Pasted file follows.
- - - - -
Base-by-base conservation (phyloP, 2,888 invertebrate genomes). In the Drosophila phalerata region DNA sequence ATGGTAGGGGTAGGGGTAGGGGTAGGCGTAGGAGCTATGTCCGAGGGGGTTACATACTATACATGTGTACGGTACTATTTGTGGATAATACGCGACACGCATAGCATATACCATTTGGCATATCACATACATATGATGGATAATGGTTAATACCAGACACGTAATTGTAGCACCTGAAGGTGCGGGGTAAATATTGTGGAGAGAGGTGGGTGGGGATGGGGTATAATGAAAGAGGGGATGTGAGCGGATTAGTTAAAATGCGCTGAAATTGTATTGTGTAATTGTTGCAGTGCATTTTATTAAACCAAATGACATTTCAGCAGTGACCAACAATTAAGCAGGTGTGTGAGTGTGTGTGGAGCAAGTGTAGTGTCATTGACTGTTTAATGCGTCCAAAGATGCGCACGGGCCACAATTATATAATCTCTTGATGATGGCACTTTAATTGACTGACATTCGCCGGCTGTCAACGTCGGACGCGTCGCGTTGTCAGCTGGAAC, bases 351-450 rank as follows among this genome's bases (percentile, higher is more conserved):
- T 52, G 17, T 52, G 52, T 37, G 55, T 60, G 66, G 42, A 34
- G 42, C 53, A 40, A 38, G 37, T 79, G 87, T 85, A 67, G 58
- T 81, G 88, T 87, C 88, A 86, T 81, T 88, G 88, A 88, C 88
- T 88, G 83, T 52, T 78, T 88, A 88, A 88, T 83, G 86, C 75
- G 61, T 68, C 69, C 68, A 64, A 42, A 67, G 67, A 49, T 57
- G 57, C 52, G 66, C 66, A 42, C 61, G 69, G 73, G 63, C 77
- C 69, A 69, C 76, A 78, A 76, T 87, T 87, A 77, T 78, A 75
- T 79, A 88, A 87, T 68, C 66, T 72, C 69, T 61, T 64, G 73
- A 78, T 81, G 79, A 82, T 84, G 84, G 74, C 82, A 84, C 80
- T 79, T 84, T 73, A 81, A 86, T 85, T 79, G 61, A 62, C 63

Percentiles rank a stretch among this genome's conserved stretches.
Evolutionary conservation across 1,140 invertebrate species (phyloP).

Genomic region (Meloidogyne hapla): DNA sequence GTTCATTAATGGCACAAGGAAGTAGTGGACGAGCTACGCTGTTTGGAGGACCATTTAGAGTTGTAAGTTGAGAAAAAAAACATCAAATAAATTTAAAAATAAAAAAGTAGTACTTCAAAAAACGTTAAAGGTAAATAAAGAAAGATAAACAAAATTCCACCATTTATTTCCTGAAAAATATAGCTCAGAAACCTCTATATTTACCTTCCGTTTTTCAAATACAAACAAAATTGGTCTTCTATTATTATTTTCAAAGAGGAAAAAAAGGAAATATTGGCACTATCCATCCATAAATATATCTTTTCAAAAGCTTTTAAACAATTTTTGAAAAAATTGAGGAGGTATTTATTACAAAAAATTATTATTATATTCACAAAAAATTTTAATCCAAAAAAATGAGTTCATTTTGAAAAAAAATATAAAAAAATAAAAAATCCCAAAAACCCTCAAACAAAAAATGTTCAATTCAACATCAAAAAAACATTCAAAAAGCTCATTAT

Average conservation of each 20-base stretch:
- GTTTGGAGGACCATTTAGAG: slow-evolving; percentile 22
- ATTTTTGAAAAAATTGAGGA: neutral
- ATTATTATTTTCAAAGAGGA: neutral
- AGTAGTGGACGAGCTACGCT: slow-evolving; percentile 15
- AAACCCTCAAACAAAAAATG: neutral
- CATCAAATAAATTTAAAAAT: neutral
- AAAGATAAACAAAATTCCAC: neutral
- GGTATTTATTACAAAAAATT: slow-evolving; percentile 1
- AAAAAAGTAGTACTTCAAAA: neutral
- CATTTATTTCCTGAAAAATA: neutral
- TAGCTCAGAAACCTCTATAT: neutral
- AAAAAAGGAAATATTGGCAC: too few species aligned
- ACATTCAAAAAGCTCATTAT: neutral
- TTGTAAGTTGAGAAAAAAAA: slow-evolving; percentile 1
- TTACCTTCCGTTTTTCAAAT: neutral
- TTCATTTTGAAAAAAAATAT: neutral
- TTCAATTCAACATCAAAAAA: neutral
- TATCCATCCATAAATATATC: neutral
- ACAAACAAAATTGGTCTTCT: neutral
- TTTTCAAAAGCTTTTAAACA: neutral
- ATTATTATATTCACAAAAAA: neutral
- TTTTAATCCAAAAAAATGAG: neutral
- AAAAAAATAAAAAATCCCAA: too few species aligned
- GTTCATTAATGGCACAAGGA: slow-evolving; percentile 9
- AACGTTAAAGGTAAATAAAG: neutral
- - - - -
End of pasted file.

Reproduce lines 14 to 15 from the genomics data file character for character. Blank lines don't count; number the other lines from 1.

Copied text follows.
Genomic region (Meloidogyne hapla): DNA sequence GTTCATTAATGGCACAAGGAAGTAGTGGACGAGCTACGCTGTTTGGAGGACCATTTAGAGTTGTAAGTTGAGAAAAAAAACATCAAATAAATTTAAAAATAAAAAAGTAGTACTTCAAAAAACGTTAAAGGTAAATAAAGAAAGATAAACAAAATTCCACCATTTATTTCCTGAAAAATATAGCTCAGAAACCTCTATATTTACCTTCCGTTTTTCAAATACAAACAAAATTGGTCTTCTATTATTATTTTCAAAGAGGAAAAAAAGGAAATATTGGCACTATCCATCCATAAATATATCTTTTCAAAAGCTTTTAAACAATTTTTGAAAAAATTGAGGAGGTATTTATTACAAAAAATTATTATTATATTCACAAAAAATTTTAATCCAAAAAAATGAGTTCATTTTGAAAAAAAATATAAAAAAATAAAAAATCCCAAAAACCCTCAAACAAAAAATGTTCAATTCAACATCAAAAAAACATTCAAAAAGCTCATTAT

Average conservation of each 20-base stretch: